5 Little-Known Facts About Breast Cancer

Women are raised to be conscious of our breasts, for many reasons. Often, they give us the first symptoms of pregnancy, our menstrual cycles, cancer. Which is why we immediately jump to the fear when there is a lump in our breast. We know that breast cancer is the most commonly diagnosed cancer in women, and that lump could mean little else.

In knowing this, we want to share a few surprising breast cancer awareness facts you may not know. 

99% breast cancer patients will survive at least 5 years after the first diagnosis, this happens when the cancer is located only in the breast. With inavisive breast cancer, this rate goes down to 91%. As approximately 62.5% of cases are caught in the early stages, most women survive. Even 10 years after diagnosis, the survival rate still remains high, at about 84%. 

It turns out the clichéd saying ‘Drink 8 glasses of water a day’ holds some water to it after all! Staying well-hydrated is a key part of cancer prevention as water is necessary for the healthy growth and reproduction of your body’s cells

During treatment, it becomes even more important to drink water as chemotherapy and other cancer medications are severely dehydrating. Hence, replenishing your body’s water stores is a key part to recovery. 

As a general guideline, you should be drinking around 64 ounces of water a day. If you have trouble in measuring your daily water intake, we can help you with this solution!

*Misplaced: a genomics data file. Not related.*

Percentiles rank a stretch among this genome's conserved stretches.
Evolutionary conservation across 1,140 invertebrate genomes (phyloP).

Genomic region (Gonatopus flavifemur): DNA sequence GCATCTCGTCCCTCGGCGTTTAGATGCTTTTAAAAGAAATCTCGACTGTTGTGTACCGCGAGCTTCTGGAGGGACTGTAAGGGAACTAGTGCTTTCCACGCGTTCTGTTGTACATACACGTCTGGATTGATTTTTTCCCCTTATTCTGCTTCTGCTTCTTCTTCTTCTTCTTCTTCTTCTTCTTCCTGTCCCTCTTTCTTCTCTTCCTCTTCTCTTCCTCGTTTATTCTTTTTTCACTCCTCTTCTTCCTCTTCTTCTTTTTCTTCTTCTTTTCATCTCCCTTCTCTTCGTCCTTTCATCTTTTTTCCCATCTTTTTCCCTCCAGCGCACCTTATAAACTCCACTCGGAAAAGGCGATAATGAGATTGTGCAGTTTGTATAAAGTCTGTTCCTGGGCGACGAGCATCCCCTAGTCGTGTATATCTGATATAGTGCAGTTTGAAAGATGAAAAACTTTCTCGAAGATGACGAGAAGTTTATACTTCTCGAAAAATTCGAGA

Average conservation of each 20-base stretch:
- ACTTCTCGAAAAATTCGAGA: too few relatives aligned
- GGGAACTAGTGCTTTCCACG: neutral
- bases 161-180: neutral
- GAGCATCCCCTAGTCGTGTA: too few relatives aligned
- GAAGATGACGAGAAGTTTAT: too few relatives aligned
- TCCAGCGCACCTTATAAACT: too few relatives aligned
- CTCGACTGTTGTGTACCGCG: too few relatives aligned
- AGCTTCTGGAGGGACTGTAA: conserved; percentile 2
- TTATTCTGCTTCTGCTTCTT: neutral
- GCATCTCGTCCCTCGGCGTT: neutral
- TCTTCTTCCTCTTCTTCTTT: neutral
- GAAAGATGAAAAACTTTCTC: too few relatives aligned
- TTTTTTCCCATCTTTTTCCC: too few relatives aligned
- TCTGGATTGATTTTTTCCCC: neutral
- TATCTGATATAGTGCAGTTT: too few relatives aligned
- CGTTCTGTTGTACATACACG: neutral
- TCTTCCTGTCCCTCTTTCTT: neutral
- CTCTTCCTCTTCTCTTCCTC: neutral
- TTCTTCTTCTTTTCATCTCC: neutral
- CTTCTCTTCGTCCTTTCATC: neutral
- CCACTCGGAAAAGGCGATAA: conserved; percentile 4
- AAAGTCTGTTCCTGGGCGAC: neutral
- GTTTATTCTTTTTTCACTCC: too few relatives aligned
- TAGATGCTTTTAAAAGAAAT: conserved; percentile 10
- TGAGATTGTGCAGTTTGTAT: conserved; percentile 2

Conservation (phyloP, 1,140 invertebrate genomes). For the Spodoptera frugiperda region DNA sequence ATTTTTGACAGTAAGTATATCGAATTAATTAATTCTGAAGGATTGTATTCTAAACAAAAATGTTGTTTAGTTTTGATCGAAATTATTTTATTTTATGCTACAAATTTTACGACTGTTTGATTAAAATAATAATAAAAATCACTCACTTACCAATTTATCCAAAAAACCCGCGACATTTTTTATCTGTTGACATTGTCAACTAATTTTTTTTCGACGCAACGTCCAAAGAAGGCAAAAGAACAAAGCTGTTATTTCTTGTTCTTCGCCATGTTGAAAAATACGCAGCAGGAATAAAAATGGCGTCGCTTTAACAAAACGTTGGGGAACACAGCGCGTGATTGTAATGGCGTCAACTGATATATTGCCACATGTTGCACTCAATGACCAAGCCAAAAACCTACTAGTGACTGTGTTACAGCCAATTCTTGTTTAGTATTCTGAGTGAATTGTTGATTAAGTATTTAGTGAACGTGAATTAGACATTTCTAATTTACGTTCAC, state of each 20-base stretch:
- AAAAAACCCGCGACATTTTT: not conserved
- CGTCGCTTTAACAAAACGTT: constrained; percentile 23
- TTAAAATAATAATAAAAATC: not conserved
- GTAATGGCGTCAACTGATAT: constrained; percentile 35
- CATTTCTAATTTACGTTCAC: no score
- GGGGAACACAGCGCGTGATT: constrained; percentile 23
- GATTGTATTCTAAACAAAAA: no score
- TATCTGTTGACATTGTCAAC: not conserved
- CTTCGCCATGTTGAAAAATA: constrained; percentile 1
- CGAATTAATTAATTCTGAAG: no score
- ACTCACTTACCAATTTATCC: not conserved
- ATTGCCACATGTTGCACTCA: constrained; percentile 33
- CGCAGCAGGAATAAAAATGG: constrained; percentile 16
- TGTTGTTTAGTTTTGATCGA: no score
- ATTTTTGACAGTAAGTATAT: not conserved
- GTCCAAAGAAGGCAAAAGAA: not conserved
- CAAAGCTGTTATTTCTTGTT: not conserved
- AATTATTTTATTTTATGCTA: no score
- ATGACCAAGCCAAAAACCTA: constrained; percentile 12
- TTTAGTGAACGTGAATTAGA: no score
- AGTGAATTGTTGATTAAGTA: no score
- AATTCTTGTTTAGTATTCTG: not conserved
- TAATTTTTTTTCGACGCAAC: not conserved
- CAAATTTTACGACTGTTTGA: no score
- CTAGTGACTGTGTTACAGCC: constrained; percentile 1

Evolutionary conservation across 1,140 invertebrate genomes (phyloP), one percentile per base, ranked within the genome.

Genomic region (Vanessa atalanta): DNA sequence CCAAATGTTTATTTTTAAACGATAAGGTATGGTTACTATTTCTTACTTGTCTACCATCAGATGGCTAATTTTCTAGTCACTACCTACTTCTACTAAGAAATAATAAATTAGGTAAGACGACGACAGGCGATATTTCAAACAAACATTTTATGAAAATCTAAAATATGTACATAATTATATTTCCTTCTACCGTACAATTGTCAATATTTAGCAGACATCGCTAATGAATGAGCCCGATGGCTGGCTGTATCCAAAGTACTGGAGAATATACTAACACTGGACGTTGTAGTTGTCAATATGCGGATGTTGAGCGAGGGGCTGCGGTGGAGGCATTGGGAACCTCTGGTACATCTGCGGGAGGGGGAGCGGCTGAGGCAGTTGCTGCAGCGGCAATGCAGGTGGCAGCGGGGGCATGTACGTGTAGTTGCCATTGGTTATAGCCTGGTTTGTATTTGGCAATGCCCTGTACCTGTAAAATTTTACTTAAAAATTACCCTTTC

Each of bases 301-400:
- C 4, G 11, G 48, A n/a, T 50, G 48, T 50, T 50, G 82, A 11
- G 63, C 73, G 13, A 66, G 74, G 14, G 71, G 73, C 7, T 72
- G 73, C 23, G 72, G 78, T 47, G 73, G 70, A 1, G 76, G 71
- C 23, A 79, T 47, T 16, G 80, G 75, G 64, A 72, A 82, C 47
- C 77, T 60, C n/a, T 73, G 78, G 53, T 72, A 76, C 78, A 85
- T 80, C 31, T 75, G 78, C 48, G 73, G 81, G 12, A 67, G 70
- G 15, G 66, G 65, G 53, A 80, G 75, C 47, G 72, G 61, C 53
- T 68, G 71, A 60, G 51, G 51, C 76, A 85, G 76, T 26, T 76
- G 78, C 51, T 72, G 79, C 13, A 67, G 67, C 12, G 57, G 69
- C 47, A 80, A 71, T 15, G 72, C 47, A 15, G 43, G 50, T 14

There is a misconception going around that as men don’t have breasts, they can’t get breast cancer. This is definitely misinformation! Men do have breast tissue and though it is rare, cancerous tumours can form in said tissue. This rarity works against their favour, as breast cancer in men is usually detected only in the later, malignant stages, which results in a higher mortality rate for male patients as compared to female patients.

The International Agency for Research on Cancer recently found out that women who worked 30 years or longer on night shifts were twice as likely to develop breast cancer. Though there isn’t substantial research on this topic, it is best to take preventative measures and avoid working night shifts for years on end. 

According to multiple studies, your left breast is 5-10% more likely to get cancer than your right. This information might not seem very useful now, but it could be in the future. For example, according to an investigation into Left and Right Sided Breast Cancer by Tulinius H, Sigvaldason H, and Olafsdóttir G, it was discovered that cancer of the right breast was much more likely to be genetic than that of the left breast. This is very useful information if you have been diagnosed with breast cancer on the right side, or have a history of breast cancer running in your family.